Fire in the Belly: Kamla Hari McGonigal

Fire in the Belly: Kamla Hari McGonigal

March 27, 2010 By By Sandra Wiebe
Routes Magazine


“The opposite of love is not hate, it is indifference.” – Elie Wiesel


Breezing through university degrees faster than a speeding bullet, raising two boys, managing a nursing career, and baking specialty cakes all in a single bound, Kamla McGonigal comes across as a modern day superwoman. Yet through it all she still finds time to inspire others to seek their passions and follow their dreams.

Kamla (Kam to family and friends) grew up on a farm west of HighRiver as the second oldest of six children. It was her paternal great grandfather, Harnam Singh Hari, born in northern India, who, over 100 years ago, came to farm in Calgary, then Dewinton. Kamla, now a registered nurse and patient care manager for two urgent care centres in the area, credits a generational strong work ethic for her success. She comes from a family of strong, energetic women, particularly her mother.

Even at age two, Kamla was said to be a very focused child. “Most things just came easy for me,” said Kamla. That is, until she decided to pursue her passion for music, and found her kryptonite. “My struggle in attempting to be a musician is like pushing water up hill. I have to keep reminding myself that everything now easy in life was once hard, usually very hard. Just keep practicing!”

Photographed at the Highwood Distillery whisky storage room. Photo by Neville Palmer.

Photographed at the Highwood Distillery whisky storage room. Photo by Neville Palmer.

When she was young, Kamla fell in love with the drums while watching the Beatles on the Ed Sullivan show, then became a fan of Judas Priest, the Doors and AC/DC. “Before drumming, I wasn’t easily intimidated,” she said. “Now I know fear; especially the first few times playing publicly in a band. Yikes! I just felt so exposed; it’s like baring your soul.”

Although she has managed to earn herself a spot as a drummer in a band, Kamla claims to have no talent, just desire and discipline. “I am a true amateur,” she says. “Struggling to learn a new skill is very humbling; it has made me more understanding, compassionate, patient and accepting of others, especially as a nurse and a manager.”

In order to learn new songs, Kamla listens to music over and over for hours, every Saturday morning. At one time, the ritual also included baking ‘Whisky Cakes’ – another passion she aims to perfect.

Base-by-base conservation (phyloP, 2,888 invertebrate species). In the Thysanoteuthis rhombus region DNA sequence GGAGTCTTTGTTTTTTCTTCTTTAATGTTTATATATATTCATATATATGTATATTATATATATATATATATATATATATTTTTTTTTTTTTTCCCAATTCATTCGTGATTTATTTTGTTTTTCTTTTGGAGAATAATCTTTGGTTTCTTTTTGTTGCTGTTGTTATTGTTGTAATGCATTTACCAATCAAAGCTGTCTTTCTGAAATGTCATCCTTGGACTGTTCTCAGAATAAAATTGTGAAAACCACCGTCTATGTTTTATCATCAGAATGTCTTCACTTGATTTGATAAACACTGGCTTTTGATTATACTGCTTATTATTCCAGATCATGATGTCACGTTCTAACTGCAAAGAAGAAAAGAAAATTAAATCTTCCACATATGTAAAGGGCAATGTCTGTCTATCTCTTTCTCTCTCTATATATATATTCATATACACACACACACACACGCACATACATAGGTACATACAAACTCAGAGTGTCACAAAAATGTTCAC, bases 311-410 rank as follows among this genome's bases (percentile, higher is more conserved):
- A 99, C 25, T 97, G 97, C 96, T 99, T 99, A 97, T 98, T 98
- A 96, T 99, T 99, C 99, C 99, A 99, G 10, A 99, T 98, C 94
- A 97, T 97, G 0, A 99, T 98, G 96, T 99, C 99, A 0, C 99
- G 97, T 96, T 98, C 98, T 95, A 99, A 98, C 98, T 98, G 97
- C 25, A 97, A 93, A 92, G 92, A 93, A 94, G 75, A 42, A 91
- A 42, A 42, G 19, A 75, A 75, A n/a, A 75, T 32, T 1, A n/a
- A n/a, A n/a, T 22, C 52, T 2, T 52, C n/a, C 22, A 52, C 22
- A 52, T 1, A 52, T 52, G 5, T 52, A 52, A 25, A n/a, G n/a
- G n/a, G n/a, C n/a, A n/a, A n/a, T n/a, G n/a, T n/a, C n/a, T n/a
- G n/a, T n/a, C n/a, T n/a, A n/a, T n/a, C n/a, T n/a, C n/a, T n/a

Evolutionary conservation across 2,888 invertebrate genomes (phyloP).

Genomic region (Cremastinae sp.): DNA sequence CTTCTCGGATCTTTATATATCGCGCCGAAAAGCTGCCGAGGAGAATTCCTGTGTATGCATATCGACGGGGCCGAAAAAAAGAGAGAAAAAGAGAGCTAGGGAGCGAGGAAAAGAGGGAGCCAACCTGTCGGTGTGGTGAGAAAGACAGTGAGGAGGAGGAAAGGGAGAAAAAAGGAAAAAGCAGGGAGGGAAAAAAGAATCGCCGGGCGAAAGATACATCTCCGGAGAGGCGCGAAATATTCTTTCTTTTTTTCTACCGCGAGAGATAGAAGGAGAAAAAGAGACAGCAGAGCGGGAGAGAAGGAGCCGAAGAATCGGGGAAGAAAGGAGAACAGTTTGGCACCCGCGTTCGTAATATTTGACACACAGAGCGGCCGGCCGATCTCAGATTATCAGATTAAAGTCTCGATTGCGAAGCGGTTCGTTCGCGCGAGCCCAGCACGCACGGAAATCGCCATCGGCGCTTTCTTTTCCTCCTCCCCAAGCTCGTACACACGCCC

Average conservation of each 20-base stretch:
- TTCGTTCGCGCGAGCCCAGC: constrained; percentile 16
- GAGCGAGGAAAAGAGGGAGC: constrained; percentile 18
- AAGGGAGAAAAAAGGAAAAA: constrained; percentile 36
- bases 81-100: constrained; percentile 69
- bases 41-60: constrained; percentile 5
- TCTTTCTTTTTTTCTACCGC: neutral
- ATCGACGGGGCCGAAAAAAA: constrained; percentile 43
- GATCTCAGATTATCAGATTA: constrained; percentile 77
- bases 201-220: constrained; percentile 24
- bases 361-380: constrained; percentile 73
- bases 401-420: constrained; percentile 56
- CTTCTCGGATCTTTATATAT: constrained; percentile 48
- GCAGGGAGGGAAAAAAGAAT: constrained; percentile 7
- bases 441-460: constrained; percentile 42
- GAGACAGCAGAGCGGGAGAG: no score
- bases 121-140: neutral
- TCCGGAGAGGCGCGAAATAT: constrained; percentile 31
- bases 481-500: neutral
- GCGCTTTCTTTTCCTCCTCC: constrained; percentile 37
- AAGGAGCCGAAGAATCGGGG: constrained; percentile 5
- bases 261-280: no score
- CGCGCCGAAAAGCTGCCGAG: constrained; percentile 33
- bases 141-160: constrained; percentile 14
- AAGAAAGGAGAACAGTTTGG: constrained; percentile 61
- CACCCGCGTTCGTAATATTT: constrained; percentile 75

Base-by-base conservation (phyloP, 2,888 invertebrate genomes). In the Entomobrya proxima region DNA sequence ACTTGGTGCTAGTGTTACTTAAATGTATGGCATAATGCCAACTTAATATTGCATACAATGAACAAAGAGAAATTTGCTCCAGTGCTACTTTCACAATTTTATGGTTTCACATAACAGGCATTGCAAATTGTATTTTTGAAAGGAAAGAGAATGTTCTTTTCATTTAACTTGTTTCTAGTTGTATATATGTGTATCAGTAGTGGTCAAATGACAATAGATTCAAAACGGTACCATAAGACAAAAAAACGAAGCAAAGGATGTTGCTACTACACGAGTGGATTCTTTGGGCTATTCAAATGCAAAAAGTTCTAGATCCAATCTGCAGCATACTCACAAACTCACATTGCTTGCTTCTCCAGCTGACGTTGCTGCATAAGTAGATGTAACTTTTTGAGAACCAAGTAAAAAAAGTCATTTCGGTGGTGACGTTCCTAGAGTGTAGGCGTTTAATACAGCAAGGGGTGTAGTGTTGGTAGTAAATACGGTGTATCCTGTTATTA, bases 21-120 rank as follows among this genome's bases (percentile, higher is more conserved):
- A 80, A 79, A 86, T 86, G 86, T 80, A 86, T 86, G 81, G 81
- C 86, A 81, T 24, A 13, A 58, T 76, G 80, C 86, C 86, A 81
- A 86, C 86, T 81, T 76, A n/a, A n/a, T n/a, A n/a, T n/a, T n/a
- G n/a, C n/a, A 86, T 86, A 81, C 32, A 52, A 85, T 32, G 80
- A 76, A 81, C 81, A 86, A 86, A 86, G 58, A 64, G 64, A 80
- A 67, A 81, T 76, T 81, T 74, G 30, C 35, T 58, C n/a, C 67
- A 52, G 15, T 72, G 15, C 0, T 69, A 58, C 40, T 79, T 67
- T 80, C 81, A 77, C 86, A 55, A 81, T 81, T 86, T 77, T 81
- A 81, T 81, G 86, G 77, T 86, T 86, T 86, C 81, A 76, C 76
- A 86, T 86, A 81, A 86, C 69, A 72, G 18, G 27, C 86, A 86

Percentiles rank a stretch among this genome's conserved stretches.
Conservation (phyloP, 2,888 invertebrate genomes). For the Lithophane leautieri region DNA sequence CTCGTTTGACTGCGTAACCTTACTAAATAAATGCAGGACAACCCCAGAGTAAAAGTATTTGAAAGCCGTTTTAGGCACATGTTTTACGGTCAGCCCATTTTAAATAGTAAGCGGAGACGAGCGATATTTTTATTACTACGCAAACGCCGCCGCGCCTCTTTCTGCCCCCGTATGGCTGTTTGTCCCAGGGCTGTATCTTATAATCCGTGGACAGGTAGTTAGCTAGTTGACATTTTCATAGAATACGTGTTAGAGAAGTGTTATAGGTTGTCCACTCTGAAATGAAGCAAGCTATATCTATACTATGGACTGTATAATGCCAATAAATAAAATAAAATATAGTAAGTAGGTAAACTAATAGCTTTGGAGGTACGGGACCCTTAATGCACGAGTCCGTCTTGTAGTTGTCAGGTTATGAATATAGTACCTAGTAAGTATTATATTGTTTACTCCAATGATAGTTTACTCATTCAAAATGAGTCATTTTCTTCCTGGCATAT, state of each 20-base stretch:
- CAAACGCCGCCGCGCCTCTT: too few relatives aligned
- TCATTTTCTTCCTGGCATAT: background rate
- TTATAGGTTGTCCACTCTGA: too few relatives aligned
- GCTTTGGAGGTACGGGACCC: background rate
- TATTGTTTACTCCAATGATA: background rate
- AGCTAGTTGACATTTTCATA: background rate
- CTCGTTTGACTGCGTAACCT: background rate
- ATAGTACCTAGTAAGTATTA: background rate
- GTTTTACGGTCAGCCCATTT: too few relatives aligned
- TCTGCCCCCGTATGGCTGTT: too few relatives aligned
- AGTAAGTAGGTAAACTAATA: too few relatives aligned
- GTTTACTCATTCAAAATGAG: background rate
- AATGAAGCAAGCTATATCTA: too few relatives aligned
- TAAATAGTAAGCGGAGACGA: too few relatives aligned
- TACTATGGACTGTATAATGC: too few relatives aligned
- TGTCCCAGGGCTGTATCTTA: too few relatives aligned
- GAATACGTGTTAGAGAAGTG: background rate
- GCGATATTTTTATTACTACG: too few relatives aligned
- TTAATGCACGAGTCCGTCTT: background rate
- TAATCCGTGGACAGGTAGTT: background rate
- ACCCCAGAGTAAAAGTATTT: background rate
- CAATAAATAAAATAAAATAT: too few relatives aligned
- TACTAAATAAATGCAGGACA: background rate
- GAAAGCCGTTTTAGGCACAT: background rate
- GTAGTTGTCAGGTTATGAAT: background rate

Three years ago, with a couple of business partners, Kamla set out to produce a unique, first class gift that would represent the unbridled spirit of the West. “I wanted it to be the ‘Bernard Callebaut’ of cake.” Kamla envisioned the cakes as one of the three things tourists would take home from Canada: B.C. salmon, maple syrup and the ‘Alberta Whisky Cake’.

Today, she works with grand ambition; her goal not yet fully materialized. The cakes will provide an avenue for supporting young people interested in artistic and cultural activities. Presently, every cake package contains a frame-ready card with an image that showcases the work of a local amateur artist, (paintings, photography, airbrush, sculpture, jewelry, leather tooling, etc.). Eventually, Kamla hopes to also include samples from local musical artists as part of each cake purchase.

“I feel privileged to have met some of the most amazing young people lately, who are making our world a better place, and with such passion and confidence,” She notes “I feel honored to promote their work.”

Kamla also dreams of one day opening a youth centre. “Youth who are not academically inclined can fall through the cracks (of society); they could use a safe, enriching, and fun place to go. I call it the grassroots of health care.” Even now, her basement is packed two nights a week with young musicians, including her own two sons, playing, writing and recording music.

Kamla seeks to encourage young people to reach their potential, to boost self-esteem through their art forms. “I realize how much skill it takes and how truly gifted, unappreciated and unsupported many musicians are.”

While Kamla says she feels blessed to be in great health, and have the energy that comes with that, she is otherwise humbled by her gifts of leadership and inspiration. “I’m nothing special. We all do as much as we can. I just use my abilities to help others be productive and recognized for what they do.”

The Alberta Whisky Cake is made from many local ingredients:

Premium High River Distillery whisky

Ellison Flour, Lethbridge

Canola oil (a true 100% Canadian product)

Maplewood boxes, made in DeWinton

A local bakery is now baking the cakes, but Kamla still gets up early to ‘meditate on the skins’.